While they’ve focused on the need to address public safety concerns related to unregulated “intoxicating” cannabinoid products such as delta-8 THC, some hemp industry advocates say the effect of the proposed language could be a ban on virtually all non-intoxicating CBD products as well, as most on the market contain at least trace levels of THC, consistent with the Farm Bill definition of hemp that allows for up to 0.3 percent THC by dry weight.

“The 2018 Farm Bill has wrongly been used to justify the mass production and sale of unregulated intoxicating hemp products,” USCC Executive Director Ed Conklin said in a press release following the amendment vote. “We support a uniform approach to regulating intoxicating THC products. That means intoxicating hemp products should be regulated the same as cannabis products. We believe that all of these products should be available for sale to adults with strict age gating and safety standards.”

“Rep. Mary Miller’s amendment would firmly close the so-called Farm Bill loophole by further clarifying the definition of hemp to strictly cover naturally-occurring, non-intoxicating products,” he said. “Today’s adoption of the amendment is a strong signal that Congress is serious about addressing the national crisis posed by unregulated intoxicating hemp products.”

Hemp industry stakeholders have recognized that there’s a need to address legitimate concerns related to the unregulated market that’s proliferated since hemp was federally legalized, but the solution they’ve put forward is to enact strategic regulations to ensure product safety and prevent youth access.

Jonathan Miller, general counsel at the U.S. Hemp Roundtable, alerted supporters to the amendment’s introduction on Thursday, saying the group’s members “strongly oppose” the legislation and urged lawmakers to defeat it.

“While we have for years strongly supported efforts to regulate hemp and CBD–even testifying to that effect before Congress–the Mary Miller Amendment throws the baby out with the bathwater, devastating a vibrant industry, killing tens of thousands of agriculture and retail jobs, and denying access to popular products that Americans count on for their health and wellness,” he said.

“If the hemp industry is being attacked by MSOs and [Smart Approaches to Marijuana] at the same time, we must be doing something right,” Jim Higdon, co-founder of the Kentucky-based CBD company Cornbread Hemp, told Marijuana Moment on Thursday.

“Our opponents are a Baptist-bootlegger coalition made up of multi-state cannabis operators, prohibitionist organizations, and MAGA extremists,” he said. They are angry that THC has become too legal in America through the 2018 Farm Bill. We will never fully legalize cannabis in America if MSO’s continue to believe that hemp is their enemy.”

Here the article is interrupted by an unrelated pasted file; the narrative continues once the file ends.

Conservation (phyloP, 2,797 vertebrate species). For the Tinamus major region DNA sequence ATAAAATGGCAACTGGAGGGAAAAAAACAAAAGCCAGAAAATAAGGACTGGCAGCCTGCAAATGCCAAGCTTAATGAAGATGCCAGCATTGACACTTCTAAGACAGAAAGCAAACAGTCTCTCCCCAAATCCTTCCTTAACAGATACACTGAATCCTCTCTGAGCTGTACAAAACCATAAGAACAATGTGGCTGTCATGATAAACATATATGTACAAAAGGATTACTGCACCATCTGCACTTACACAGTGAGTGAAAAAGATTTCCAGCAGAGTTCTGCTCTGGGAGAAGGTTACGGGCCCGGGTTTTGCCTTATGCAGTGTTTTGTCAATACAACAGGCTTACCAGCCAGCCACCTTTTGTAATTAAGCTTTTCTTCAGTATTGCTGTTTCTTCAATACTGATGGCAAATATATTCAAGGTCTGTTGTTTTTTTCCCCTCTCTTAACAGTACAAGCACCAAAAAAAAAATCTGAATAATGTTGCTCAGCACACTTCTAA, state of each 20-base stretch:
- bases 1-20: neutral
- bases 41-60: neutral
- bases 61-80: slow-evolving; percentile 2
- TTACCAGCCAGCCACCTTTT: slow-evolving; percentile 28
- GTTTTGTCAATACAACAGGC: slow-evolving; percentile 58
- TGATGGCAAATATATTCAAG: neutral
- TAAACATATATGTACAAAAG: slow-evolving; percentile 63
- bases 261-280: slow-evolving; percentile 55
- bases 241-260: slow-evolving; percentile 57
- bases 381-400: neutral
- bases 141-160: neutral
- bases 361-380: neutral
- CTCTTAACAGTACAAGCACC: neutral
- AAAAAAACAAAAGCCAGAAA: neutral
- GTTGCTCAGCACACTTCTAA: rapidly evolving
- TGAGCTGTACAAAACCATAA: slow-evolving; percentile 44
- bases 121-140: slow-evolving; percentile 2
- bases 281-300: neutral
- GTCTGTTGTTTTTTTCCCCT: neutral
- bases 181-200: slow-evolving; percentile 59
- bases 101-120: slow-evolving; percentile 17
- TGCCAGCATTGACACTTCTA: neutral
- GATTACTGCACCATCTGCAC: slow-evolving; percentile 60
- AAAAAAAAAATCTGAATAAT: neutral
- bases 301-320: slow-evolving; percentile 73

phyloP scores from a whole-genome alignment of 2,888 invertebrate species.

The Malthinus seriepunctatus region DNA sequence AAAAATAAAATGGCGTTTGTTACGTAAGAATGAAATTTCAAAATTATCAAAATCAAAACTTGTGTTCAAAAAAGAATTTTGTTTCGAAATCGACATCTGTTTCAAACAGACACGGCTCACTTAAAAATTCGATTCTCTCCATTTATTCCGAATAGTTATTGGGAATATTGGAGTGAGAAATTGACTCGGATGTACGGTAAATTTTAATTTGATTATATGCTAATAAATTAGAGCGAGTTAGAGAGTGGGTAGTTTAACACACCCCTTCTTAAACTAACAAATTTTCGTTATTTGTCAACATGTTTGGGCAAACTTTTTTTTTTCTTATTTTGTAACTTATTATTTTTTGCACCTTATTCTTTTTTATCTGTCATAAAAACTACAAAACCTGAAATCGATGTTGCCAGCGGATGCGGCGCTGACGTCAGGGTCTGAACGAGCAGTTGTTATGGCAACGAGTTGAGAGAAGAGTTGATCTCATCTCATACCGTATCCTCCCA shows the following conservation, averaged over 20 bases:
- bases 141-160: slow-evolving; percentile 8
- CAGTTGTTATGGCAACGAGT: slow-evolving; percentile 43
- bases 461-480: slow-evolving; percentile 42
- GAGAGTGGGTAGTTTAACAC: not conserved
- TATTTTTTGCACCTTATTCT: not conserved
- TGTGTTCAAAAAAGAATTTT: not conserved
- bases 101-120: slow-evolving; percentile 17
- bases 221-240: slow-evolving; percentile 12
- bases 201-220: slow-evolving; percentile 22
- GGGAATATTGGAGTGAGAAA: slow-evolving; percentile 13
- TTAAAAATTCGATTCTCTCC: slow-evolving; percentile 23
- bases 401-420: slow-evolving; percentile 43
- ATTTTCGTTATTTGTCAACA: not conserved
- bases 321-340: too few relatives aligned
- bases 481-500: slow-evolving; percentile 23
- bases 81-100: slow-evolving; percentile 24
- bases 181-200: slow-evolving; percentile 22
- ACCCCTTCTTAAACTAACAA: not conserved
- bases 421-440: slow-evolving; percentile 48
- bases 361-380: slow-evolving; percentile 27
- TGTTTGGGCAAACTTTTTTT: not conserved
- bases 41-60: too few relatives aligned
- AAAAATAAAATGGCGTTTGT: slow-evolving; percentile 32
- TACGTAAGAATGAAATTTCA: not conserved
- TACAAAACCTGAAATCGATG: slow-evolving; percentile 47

“The hemp industry is currently doing the hard work to become federally regulated. FDA is refusing to issue those regulations,” he said. “And now cannabis MSO’s are attacking hemp companies for being unregulated, which makes them either dishonest or ignorant. Perhaps both.”

Outside of the cannabinoid ban, the bill as drafted would build upon the federal legalization of the crop under the 2018 version of the legislation in several meaningful ways, including by revising the definition of hemp to create separate categories for producers who grow the crop for cannabinoid extraction for human and animal consumption and for “industrial hemp” producers who cultivate it for fiber, grain, oil and seed not intended for consumption.

Under the legislation, those who are licensed as “industrial hemp” producers could see reduced regulatory restrictions, with the U.S. Department of Agriculture (USDA), states and Indian tribes empowered to authorize visual inspections and “performance-based sampling methodologies” for compliance purposes.

Farmers growing hemp to extract cannabinoids for human or animal consumption, however, would continue to be subject to more intensive inspections and laboratory testing as prescribed under the 2018 Farm Bill.

The revised inspection and testing provisions were “inspired” by a bipartisan bill titled the “Industrial Hemp Act” that was introduced last year by Reps. Matt Rosendale (R-MT) and Chrissy Houlahan (D-PA), a section-by-section summary said.

Also, the legislation would allow USDA to independently accredit laboratories to conduct the sample testing. That would help resolve bottlenecking issues that’s beleaguered the industry, as the current law requires farmers to have their products tested only by a limited number of Drug Enforcement Administration- (DEA) certified labs.

Another proposed change to federal hemp statute would make it so USDA, states and tribal entities could choose to eliminate a policy that prevents people with felony drug convictions in the past 10 years from being licensed to produce industrial hemp.